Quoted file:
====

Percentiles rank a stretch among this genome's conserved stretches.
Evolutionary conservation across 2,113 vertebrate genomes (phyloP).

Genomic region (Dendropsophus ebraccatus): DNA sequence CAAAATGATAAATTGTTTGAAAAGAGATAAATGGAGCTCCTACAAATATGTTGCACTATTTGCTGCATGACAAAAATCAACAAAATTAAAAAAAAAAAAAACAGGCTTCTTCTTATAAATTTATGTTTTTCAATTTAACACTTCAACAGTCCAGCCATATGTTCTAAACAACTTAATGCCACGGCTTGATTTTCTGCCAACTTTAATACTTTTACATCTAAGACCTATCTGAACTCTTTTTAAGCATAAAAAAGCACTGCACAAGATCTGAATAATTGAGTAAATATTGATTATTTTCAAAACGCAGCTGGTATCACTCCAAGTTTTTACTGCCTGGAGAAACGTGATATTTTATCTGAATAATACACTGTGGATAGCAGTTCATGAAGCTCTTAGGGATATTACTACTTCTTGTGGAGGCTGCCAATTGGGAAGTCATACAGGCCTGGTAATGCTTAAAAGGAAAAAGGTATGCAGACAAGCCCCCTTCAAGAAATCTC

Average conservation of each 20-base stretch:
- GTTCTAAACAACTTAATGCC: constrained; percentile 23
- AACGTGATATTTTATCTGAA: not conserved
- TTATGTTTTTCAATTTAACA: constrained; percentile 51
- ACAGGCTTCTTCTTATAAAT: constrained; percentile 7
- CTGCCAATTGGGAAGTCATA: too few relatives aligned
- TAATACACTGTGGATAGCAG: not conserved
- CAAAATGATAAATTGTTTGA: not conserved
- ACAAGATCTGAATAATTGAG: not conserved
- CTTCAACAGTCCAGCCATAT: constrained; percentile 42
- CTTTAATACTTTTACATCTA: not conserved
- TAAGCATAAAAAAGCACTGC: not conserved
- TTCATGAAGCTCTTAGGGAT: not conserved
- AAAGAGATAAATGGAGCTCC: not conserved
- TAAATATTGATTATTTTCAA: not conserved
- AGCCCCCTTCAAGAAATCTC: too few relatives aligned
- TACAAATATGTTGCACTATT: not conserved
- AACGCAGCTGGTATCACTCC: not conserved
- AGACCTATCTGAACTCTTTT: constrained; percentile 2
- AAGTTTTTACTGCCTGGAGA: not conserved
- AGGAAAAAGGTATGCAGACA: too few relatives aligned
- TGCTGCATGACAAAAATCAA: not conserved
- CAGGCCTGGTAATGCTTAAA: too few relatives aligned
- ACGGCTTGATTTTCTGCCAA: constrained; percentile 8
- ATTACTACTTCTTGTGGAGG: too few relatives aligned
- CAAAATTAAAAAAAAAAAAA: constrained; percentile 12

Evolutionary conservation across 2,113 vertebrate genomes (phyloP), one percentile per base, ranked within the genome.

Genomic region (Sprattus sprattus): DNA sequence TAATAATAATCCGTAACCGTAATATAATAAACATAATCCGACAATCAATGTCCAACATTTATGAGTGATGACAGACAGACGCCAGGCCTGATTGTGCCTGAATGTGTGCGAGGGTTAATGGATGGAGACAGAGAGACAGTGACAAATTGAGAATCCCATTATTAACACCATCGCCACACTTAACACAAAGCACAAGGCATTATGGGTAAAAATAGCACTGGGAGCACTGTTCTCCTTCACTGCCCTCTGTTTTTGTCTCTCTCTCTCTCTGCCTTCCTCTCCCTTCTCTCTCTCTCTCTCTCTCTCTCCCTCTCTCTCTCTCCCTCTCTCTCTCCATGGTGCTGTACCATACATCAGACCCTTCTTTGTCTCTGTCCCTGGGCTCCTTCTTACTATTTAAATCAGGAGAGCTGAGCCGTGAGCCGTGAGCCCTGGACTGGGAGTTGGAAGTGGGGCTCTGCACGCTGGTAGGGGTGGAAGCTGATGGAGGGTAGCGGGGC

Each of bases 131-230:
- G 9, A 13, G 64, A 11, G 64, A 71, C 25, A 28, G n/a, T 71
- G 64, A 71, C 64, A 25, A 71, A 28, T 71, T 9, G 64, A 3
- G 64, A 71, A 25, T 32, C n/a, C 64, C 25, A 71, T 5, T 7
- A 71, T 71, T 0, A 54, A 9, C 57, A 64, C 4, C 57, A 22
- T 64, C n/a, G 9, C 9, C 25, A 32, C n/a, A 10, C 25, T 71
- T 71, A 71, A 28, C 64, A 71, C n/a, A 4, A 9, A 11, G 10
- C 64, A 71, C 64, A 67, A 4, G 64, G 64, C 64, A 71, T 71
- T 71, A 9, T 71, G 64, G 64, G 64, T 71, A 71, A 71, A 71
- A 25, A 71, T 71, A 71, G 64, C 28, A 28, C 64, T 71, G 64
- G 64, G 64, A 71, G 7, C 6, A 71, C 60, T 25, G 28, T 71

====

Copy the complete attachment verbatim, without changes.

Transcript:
Percentiles rank a stretch among this genome's conserved stretches.
Evolutionary conservation across 2,113 vertebrate genomes (phyloP).

Genomic region (Dendropsophus ebraccatus): DNA sequence CAAAATGATAAATTGTTTGAAAAGAGATAAATGGAGCTCCTACAAATATGTTGCACTATTTGCTGCATGACAAAAATCAACAAAATTAAAAAAAAAAAAAACAGGCTTCTTCTTATAAATTTATGTTTTTCAATTTAACACTTCAACAGTCCAGCCATATGTTCTAAACAACTTAATGCCACGGCTTGATTTTCTGCCAACTTTAATACTTTTACATCTAAGACCTATCTGAACTCTTTTTAAGCATAAAAAAGCACTGCACAAGATCTGAATAATTGAGTAAATATTGATTATTTTCAAAACGCAGCTGGTATCACTCCAAGTTTTTACTGCCTGGAGAAACGTGATATTTTATCTGAATAATACACTGTGGATAGCAGTTCATGAAGCTCTTAGGGATATTACTACTTCTTGTGGAGGCTGCCAATTGGGAAGTCATACAGGCCTGGTAATGCTTAAAAGGAAAAAGGTATGCAGACAAGCCCCCTTCAAGAAATCTC

Average conservation of each 20-base stretch:
- GTTCTAAACAACTTAATGCC: constrained; percentile 23
- AACGTGATATTTTATCTGAA: not conserved
- TTATGTTTTTCAATTTAACA: constrained; percentile 51
- ACAGGCTTCTTCTTATAAAT: constrained; percentile 7
- CTGCCAATTGGGAAGTCATA: too few relatives aligned
- TAATACACTGTGGATAGCAG: not conserved
- CAAAATGATAAATTGTTTGA: not conserved
- ACAAGATCTGAATAATTGAG: not conserved
- CTTCAACAGTCCAGCCATAT: constrained; percentile 42
- CTTTAATACTTTTACATCTA: not conserved
- TAAGCATAAAAAAGCACTGC: not conserved
- TTCATGAAGCTCTTAGGGAT: not conserved
- AAAGAGATAAATGGAGCTCC: not conserved
- TAAATATTGATTATTTTCAA: not conserved
- AGCCCCCTTCAAGAAATCTC: too few relatives aligned
- TACAAATATGTTGCACTATT: not conserved
- AACGCAGCTGGTATCACTCC: not conserved
- AGACCTATCTGAACTCTTTT: constrained; percentile 2
- AAGTTTTTACTGCCTGGAGA: not conserved
- AGGAAAAAGGTATGCAGACA: too few relatives aligned
- TGCTGCATGACAAAAATCAA: not conserved
- CAGGCCTGGTAATGCTTAAA: too few relatives aligned
- ACGGCTTGATTTTCTGCCAA: constrained; percentile 8
- ATTACTACTTCTTGTGGAGG: too few relatives aligned
- CAAAATTAAAAAAAAAAAAA: constrained; percentile 12

Evolutionary conservation across 2,113 vertebrate genomes (phyloP), one percentile per base, ranked within the genome.

Genomic region (Sprattus sprattus): DNA sequence TAATAATAATCCGTAACCGTAATATAATAAACATAATCCGACAATCAATGTCCAACATTTATGAGTGATGACAGACAGACGCCAGGCCTGATTGTGCCTGAATGTGTGCGAGGGTTAATGGATGGAGACAGAGAGACAGTGACAAATTGAGAATCCCATTATTAACACCATCGCCACACTTAACACAAAGCACAAGGCATTATGGGTAAAAATAGCACTGGGAGCACTGTTCTCCTTCACTGCCCTCTGTTTTTGTCTCTCTCTCTCTCTGCCTTCCTCTCCCTTCTCTCTCTCTCTCTCTCTCTCTCCCTCTCTCTCTCTCCCTCTCTCTCTCCATGGTGCTGTACCATACATCAGACCCTTCTTTGTCTCTGTCCCTGGGCTCCTTCTTACTATTTAAATCAGGAGAGCTGAGCCGTGAGCCGTGAGCCCTGGACTGGGAGTTGGAAGTGGGGCTCTGCACGCTGGTAGGGGTGGAAGCTGATGGAGGGTAGCGGGGC

Each of bases 131-230:
- G 9, A 13, G 64, A 11, G 64, A 71, C 25, A 28, G n/a, T 71
- G 64, A 71, C 64, A 25, A 71, A 28, T 71, T 9, G 64, A 3
- G 64, A 71, A 25, T 32, C n/a, C 64, C 25, A 71, T 5, T 7
- A 71, T 71, T 0, A 54, A 9, C 57, A 64, C 4, C 57, A 22
- T 64, C n/a, G 9, C 9, C 25, A 32, C n/a, A 10, C 25, T 71
- T 71, A 71, A 28, C 64, A 71, C n/a, A 4, A 9, A 11, G 10
- C 64, A 71, C 64, A 67, A 4, G 64, G 64, C 64, A 71, T 71
- T 71, A 9, T 71, G 64, G 64, G 64, T 71, A 71, A 71, A 71
- A 25, A 71, T 71, A 71, G 64, C 28, A 28, C 64, T 71, G 64
- G 64, G 64, A 71, G 7, C 6, A 71, C 60, T 25, G 28, T 71